...Södertörns högskola | Department of economics Magisteruppsats 30 hp | Vårterminen 2013 The Effect of External Debt On Economic growth – A panel data analysis on the relationship between external debt and economic growth. Av: Dereje Abera Ejigayehu Handledare: Joakim persson Handledare: [Handledarens namn (teckenstorlek: 12p)] Abstract The impact of external debt on economic growth is a debatable issue between scholars since the onset of the debt crisis in 1980’s. This thesis examines whether external debt affects the economic growth of selected heavily indebted poor African countries through the debt overhang and debt crowding out effect. This is carried out by using data for eight heavily indebted poor African countries between 1991 to 2010.The result from estimation shows that external debt affects economic growth by the debt crowding out effect rather than debt overhang. Moreover, in an attempt to mark out debt servicing history, the thesis found the selected countries are not paying (servicing) more than 95% of their accumulated debt. Key Words: External Debt, Debt overhang, Debt crowding out, debt servicing and Table of Contents CHAPTER ONE .....................................................................................................................................1 INTRODUCTION ..................................................................................................................................1 1.1 Background of the study.............

Words: 12805 - Pages: 52

Debt and Gdp Growth

...o d Regime-switching effects of debt on real GDP per capita the case of Latin American and Caribbean countries Tsangyao Chang ⁎, Gengnan Chiang Department of Finance, Feng Chia University, Taichung, Taiwan a r t i c l e i n f o a b s t r a c t In this paper, we try to investigate how the debt and real GDP per capita relationship varies with indebtedness levels and other country characteristics in a balanced panel of 21 developing Latin American and Caribbean countries over the period 1992–2006. The empirical results indicate that there exist two threshold values of 32.88% and 55.89%. The latter is lower than the Maastricht criterion and Stability and Growth Pact of a total external Debt per GDP ratio at 60% in the OECD countries. Both thresholds divide our panel into three regimes. In the middle (stimulus) regime, the Debt per GDP ratio has a positive impact on real GDP per capita, which is consistent with the stimulus view (Eisner, 1984). However, the impact becomes negative and consistent with the crowding-out view (Friedman, 1977, 1985) in the left and right (crowding-out) regimes. Based on our findings, we find no supportive evidence for Ricardian view (Barro, 1989). Therefore, our empirical results have important implications for fiscal policymakers in these Latin American and Caribbean countries. © 2011 Elsevier B.V. All rights reserved. Article history: Accepted 13 June 2011 JEL classification: C4 E6 H3 H6 Keywords: Debt per GDP ratio Real GDP per capita......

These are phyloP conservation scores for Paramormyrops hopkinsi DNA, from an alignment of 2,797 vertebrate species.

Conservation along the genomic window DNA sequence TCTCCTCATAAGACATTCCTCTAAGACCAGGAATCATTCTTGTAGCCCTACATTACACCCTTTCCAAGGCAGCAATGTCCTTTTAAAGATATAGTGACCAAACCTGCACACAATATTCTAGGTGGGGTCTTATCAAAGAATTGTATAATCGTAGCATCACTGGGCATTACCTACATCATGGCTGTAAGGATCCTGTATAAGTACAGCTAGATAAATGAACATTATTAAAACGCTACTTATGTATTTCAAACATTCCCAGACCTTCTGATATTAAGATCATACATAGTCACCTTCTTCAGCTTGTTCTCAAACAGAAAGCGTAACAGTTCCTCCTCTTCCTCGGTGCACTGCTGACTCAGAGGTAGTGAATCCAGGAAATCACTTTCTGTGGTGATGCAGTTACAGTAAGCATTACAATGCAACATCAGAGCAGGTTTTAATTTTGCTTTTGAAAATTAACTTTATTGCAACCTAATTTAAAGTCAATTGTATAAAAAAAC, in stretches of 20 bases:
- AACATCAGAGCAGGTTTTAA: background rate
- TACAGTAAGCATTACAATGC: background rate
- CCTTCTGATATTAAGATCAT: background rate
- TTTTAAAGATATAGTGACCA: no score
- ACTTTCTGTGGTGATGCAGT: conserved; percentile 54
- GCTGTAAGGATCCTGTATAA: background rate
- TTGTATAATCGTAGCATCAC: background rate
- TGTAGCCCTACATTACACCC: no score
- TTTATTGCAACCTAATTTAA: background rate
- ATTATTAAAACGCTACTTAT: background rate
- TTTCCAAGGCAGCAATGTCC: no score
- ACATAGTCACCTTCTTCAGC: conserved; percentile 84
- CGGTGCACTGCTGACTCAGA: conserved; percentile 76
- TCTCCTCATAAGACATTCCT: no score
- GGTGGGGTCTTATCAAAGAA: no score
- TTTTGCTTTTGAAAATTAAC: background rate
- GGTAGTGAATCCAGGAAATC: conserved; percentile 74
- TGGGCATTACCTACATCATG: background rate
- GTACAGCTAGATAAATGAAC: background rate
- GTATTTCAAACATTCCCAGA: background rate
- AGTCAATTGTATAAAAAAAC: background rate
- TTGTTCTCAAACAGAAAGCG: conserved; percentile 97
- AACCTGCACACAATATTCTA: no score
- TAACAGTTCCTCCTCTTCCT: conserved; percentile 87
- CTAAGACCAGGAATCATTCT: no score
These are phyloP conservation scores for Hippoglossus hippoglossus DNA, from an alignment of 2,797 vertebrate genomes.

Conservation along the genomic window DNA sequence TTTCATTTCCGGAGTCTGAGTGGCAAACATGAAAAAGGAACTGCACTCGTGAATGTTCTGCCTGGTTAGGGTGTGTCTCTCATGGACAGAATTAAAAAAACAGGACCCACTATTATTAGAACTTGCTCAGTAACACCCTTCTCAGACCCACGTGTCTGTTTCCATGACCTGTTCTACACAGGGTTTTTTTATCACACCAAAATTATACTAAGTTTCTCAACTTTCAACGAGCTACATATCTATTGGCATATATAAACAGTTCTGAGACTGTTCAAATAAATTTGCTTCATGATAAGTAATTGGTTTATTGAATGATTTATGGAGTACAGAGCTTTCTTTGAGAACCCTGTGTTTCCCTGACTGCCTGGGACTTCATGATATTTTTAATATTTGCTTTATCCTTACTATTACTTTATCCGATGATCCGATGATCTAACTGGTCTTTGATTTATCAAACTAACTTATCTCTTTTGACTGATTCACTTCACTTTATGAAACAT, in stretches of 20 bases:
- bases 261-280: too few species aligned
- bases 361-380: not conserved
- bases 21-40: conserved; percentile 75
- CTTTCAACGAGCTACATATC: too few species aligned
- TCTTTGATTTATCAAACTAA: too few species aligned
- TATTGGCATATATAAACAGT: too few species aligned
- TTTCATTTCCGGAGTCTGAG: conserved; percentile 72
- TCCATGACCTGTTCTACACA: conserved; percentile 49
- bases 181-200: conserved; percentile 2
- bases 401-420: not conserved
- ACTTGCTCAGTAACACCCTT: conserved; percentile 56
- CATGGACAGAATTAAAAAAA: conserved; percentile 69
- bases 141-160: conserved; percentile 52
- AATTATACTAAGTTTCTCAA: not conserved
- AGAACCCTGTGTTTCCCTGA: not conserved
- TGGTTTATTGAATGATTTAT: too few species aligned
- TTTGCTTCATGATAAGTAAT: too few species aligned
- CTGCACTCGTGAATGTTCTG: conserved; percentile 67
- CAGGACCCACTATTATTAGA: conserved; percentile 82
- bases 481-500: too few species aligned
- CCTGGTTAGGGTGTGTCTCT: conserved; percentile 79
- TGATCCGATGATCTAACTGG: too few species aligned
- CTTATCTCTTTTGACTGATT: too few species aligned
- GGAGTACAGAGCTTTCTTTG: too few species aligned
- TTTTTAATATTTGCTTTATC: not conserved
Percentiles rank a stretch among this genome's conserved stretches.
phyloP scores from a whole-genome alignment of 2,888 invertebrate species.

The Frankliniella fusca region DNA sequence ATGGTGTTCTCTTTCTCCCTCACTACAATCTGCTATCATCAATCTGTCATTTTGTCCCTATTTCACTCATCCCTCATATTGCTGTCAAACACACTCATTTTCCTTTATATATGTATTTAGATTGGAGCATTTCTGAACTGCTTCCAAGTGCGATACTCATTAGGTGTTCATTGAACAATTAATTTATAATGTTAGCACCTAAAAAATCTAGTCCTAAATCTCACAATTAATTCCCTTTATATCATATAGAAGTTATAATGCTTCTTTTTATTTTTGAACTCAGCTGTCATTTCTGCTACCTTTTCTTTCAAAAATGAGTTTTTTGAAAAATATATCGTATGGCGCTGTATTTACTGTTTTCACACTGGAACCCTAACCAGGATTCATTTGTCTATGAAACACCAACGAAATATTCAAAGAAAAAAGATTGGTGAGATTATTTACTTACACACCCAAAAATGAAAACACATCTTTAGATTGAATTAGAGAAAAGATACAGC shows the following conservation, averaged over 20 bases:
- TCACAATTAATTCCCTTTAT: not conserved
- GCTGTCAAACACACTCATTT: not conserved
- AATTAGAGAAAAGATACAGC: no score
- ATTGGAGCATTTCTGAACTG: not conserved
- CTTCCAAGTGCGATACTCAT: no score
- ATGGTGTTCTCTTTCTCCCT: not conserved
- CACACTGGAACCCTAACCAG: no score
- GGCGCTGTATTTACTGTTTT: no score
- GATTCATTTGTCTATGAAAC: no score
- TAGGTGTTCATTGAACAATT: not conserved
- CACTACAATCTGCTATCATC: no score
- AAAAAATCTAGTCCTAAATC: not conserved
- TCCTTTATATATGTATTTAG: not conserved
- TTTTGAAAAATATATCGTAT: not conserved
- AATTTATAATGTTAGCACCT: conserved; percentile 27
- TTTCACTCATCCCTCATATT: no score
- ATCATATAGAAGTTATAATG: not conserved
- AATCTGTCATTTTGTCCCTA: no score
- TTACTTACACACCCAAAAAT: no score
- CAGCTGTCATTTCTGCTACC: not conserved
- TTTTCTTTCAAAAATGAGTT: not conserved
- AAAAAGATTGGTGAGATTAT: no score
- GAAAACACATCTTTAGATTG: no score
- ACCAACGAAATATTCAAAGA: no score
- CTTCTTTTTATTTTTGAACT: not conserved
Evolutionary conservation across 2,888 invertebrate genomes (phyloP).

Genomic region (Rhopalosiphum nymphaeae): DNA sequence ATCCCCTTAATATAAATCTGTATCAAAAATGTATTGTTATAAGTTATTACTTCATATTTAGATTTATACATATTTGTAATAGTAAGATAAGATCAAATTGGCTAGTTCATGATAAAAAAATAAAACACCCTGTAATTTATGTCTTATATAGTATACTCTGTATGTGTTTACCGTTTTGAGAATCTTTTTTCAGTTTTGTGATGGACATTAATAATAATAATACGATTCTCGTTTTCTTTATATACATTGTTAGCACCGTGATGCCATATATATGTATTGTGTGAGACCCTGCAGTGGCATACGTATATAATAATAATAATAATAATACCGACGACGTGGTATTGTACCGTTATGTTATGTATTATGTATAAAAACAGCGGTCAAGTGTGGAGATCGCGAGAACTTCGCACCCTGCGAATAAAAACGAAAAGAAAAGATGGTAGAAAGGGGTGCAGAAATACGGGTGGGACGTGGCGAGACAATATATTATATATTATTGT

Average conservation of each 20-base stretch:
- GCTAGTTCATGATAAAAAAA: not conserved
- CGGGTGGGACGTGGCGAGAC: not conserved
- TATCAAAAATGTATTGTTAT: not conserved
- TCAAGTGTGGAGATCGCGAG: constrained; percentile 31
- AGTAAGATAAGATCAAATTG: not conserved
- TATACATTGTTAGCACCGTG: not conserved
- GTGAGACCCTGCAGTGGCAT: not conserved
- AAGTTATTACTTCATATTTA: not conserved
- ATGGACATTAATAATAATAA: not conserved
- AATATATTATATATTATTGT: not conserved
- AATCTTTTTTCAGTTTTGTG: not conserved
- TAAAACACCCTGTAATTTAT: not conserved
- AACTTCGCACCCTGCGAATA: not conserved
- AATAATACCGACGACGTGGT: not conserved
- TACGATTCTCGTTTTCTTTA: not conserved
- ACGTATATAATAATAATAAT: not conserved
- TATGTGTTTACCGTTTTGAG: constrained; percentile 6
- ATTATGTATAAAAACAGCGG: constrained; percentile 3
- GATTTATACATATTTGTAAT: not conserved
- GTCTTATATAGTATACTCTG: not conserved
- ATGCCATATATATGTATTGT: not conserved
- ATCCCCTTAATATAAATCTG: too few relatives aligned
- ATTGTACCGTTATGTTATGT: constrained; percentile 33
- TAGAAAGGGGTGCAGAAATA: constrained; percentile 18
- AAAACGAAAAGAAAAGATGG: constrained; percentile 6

Words: 4689 - Pages: 19

Latin America

...Latin America is more than just an exotic travel destination for Americans or any travelers from around the world for that matter. Though Latin America is filled with several breath-taking wonders of the world; including their crystal clear waters and beautiful sandy white beaches, tropical rain forests, and ancient historical landmarks. Latin America’s tranquil atmosphere should not be underestimated as the little more than underdeveloped sibling. After examining the history, politics, and economic stand point of the countries in Latin America, they have many similarities with the United States and several differences that should be taken into consideration when dealing with United States foreign policy with Latin American countries. What is Latin America? Where is Latin America? What countries are considered to be a part of Latin American? These are the initial questions a person thinks about when Latin America comes into a discussion. Around the world people will have their own ideas and stereotypes about Latin America, but here are the facts. The term Latin America is used to describe the countries in the sub regions of the Americas that were once the old colonies of European nations. The reference to Latin corresponds to the fact that as product of the colonization from the European nations the languages now spoken in these countries are Latin based. The languages spoken are derived from the so called “Romance tongues” of Spain, Portugal, and France. Latin America...

Words: 2616 - Pages: 11

Gdp Growth in Latin America